17) Economic agitation. When did issue of leaflets begin? Is it possible to give the total number of leaflets issued and in how many copies? (Approximately?) What districts, factories, and trades has this agitation involved? The procedure adopted in drawing up and approving leaflets? Participation of workers in this? Technique of publication and distribution? Do workers act as distributors? To what extent is the demand for leaflets met?

18) Political agitation. Transition from economic agitation? When did it begin? Has it evoked any protests? When were the first political leaflets issued? Was there a time when only economic leaflets were issued? How is political agitation carried out and on what pretexts? Describe as fully as possible its expansion both as to the nature of the leaflets and as to the sphere of distribution. Documentary material is desirable, since it is important to know all instances of political agitation and all its spheres. Has it been conducted only among workers or among other classes as well (cf. below)? Methods and procedure in drawing up leaflets, demand for them, and extent to which this demand is met? Which are more needed, local or general leaflets?

19) Literature. What illegal publications are distributed? Enumerate them, stating how widely they are distributed, the attitude of the committee and the workers (resp. of the public in general) towards each publication (pamphlets, etc.). Time of distribution, demand, among which sections, chiefly for what literature?

Distributed or scattered? Collective reading in circles? What items have required explanation by intellectuals? Is interpretative reading widely practised? Of what works specifically?

20) Local and general Party press. History of the local paper. How frequently issued? Number of copies? How has the literary end been organised? Collection and safekeeping (loss?) of material? Organisation of contributions to   the local and general Party organs? Are there special literary groups? Reporters? Contacts with literary people? How are contributions forwarded? Through the committee? Through private persons and to what extent? Attempts to utilise students? Exiles?

Conclusions and inquiries about the papers.

21) May Day rallies. Account of each May Day rally and lessons for the future.

22) Demonstrations. Summary information on each demonstration. Attempts to organise in general? To offer resistance in particular? To arm? Views of workers and of “practicians” in general on this question?

Supplementing and checking of Party literature on demonstrations.

Present attitude towards this question.

V. Attitude Towards Revolutionary (Especially Social-Democratic) Groups of Other Races and Nationalities

23) Are there any workers of other nationalities and races? Work among these? Organised or sporadic? In what languages? Attitude towards Social-Democratic groups working in same locality and using some other language? A precise and detailed account of these relations is desirable. Are there differences of opinion? On question of principle as to the national programme? On tactics? On organisation? Relations desirable for joint work. Possibility of a single Party organ? Is federation desirable, and of what type?

VI. Print-Shops, Transport, and Arrangements for Secret Work

24) Print-shops. Experience in establishing them. Expenditure of money and forces. Productivity. Need for local print-shops (for leaflets?) and general print-shops for many towns? Technical, organisational, financial, and secrecy arrangements for this work.

25) Transport. Have there been contacts in this field? Transport groups? History of each and detailed information   on arrangements, functioning, results, and prospects. Desirable form of organisation.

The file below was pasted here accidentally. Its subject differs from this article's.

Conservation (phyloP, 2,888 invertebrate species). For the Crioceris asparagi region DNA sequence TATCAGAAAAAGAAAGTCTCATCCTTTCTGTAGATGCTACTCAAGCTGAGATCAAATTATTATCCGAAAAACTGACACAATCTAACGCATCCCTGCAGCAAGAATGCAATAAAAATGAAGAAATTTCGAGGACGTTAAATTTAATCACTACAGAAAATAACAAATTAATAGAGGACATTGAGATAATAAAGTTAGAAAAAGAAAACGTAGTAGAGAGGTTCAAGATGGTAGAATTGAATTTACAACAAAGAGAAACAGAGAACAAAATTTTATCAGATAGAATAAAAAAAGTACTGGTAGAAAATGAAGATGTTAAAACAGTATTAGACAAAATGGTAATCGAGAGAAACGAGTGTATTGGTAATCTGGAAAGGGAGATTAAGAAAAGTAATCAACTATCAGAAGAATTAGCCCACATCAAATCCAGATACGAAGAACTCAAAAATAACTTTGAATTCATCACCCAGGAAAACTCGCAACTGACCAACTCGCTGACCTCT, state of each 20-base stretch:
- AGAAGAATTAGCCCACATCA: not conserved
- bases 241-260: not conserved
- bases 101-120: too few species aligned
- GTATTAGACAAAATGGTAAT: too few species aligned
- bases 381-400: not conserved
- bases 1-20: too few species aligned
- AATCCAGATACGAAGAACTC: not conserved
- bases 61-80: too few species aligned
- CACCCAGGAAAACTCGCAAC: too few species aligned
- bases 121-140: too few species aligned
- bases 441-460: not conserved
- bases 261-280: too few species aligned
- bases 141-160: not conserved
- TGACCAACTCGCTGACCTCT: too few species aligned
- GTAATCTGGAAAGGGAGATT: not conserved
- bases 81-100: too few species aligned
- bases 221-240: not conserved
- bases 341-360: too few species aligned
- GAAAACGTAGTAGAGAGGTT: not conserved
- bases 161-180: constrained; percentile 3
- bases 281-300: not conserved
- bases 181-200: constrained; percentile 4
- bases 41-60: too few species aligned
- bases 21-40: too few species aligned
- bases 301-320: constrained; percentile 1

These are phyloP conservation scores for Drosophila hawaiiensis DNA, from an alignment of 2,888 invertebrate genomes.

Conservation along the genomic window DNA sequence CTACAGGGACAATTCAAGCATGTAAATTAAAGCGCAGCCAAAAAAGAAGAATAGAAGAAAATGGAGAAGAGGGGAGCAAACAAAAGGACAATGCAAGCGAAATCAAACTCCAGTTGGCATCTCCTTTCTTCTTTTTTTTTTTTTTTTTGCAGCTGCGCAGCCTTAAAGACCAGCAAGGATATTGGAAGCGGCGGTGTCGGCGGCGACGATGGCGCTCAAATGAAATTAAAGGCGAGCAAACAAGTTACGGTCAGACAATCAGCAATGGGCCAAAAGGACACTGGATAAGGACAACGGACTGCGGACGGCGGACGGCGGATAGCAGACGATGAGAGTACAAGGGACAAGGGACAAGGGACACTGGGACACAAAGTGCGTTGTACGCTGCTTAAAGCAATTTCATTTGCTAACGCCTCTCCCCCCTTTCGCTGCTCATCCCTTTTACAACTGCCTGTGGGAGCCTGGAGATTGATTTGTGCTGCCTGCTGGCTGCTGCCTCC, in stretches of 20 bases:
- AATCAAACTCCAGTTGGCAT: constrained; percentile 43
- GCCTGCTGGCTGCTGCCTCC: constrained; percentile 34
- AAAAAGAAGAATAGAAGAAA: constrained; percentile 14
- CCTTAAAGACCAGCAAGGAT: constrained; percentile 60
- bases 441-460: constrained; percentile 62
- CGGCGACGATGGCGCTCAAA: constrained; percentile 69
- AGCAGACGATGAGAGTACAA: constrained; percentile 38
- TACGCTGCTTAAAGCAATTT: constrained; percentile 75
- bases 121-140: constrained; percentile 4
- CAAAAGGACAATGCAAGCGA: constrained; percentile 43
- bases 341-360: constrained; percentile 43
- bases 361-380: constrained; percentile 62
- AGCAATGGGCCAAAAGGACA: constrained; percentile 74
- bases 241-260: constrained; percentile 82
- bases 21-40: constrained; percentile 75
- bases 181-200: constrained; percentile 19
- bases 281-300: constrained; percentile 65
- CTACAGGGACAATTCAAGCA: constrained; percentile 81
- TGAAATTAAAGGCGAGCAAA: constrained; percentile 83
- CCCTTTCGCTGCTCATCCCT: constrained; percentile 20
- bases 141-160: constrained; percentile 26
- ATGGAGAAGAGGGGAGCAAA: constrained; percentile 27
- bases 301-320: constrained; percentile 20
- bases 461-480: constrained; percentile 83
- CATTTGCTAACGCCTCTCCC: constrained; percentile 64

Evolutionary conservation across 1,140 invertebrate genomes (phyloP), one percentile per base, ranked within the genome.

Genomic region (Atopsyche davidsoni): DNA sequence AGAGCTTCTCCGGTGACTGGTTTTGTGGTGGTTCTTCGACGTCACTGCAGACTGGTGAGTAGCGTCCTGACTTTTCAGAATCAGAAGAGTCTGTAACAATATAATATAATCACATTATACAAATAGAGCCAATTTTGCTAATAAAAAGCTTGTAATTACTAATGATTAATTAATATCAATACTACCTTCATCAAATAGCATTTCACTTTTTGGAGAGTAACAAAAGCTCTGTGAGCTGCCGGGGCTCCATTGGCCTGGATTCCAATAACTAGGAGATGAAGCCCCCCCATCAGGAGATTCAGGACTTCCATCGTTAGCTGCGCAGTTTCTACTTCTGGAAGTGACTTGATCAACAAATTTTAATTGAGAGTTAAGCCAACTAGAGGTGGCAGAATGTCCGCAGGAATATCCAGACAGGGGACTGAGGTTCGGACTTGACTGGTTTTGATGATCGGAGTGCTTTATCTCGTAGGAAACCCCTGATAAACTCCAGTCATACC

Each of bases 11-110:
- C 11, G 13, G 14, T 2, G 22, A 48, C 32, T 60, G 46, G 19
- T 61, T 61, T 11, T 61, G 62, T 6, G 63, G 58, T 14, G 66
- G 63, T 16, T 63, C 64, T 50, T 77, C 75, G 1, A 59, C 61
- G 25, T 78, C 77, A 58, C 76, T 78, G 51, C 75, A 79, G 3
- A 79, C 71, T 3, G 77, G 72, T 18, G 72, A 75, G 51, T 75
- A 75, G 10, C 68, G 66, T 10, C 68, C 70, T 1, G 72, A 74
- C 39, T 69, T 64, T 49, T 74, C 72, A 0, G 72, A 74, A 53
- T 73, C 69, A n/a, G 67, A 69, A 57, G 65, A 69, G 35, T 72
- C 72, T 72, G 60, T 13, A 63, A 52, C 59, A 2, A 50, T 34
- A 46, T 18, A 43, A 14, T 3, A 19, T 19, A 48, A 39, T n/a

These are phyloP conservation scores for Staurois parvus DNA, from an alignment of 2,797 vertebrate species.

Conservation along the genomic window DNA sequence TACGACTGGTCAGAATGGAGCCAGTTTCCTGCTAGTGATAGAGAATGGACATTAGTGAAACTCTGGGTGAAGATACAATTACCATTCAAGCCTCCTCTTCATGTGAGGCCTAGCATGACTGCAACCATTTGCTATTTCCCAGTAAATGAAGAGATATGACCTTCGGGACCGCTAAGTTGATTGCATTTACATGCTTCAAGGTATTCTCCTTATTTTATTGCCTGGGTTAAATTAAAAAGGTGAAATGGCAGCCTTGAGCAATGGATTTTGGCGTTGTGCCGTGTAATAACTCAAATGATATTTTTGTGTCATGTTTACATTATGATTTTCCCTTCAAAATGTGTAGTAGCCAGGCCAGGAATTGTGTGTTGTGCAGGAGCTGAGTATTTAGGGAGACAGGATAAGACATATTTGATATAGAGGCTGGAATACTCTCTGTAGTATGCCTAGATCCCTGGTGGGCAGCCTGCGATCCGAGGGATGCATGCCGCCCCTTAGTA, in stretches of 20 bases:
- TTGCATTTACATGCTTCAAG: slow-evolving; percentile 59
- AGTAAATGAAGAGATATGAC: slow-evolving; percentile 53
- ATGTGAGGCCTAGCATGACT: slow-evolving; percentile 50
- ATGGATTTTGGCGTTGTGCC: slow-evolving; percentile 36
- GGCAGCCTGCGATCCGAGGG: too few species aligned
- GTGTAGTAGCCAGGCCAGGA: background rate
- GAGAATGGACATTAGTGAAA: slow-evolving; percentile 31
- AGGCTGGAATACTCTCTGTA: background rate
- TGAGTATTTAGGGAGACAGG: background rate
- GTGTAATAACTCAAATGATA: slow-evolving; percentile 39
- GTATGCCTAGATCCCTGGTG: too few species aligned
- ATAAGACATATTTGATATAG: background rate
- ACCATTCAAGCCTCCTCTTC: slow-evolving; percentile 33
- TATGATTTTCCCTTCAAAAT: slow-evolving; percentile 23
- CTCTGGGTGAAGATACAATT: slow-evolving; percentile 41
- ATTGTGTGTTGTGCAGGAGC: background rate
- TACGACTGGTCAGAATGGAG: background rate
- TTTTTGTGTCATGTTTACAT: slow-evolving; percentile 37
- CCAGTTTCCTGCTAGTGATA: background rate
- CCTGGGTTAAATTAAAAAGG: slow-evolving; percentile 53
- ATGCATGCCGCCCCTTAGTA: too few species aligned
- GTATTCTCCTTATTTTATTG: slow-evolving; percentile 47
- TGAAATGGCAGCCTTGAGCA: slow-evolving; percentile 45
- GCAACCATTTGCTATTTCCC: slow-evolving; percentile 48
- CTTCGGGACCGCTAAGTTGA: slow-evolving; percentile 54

26) Arrangements for secret work. Secret quarters? Signals? Underground quarters? Procurement of passports? Experience in this respect? Are there necessary contacts for this?

Arrangement of rendezvous?

Shadowing of spies? The struggle against spies and agents provocateurs? Its forms, previous and desirable?

Codes, correspondence between towns, within the town, with abroad?

Lectures on: “How to behave at police interrogations?” Need for pamphlets on this and other subjects?

Committee records? Have there been such and have they been kept in the past? At present?

VII. Contacts and Activity Among Sections of the Population Outside the Working Class

27) Work among the peasantry? Are there individual contacts? Detailed information about such? How are contacts made and maintained, and with what peasants? With agricultural workers? Role of factory workers who go to the villages?

Attempts at propaganda? Distribution of pamphlets? Leaflets? What kind? How successful?

Existing situation and prospects.

28) Students. Is influence sporadic and personal, or or ganised? Have many Social-Democrats come from the midst of the students? Are there any contacts with students’ circles, fraternities, union councils? How are these contacts main tained? Lectures? Distribution of literature? Prevalent mood among students and the history of changes in various moods.

Attitude towards student disturbances?

Students’ participation in demonstrations? Attempts to reach preliminary agreement in this respect?

Students as propagandists, their training for this work?

29) Secondary schools, Gymnasia, theological seminaries, etc., commercial and business schools? Nature of contacts with pupils? Attitude towards new phase of upsurge in movement   among them? Attempts to organise circles and study courses? Have recruits to the Social-Democratic movement been made (and how often) amopg recent Gymnasium grad uates (or pupils)? Circles, lectures? Distribution of lit erature?

30) Contacts with “society”? In the past and today, and among what sections? Based on money collections? Distribution of literature? For organisation of legal libraries? To collect information and correspondence? Changes in the attitude of “society” towards Social-Democrats. Demand for Social-Democratic literature? Contacts among civil servants? Among postal, telegraph, and railway em ployees? Among factory inspectors? Among police employees? Among the clergy? Etc.?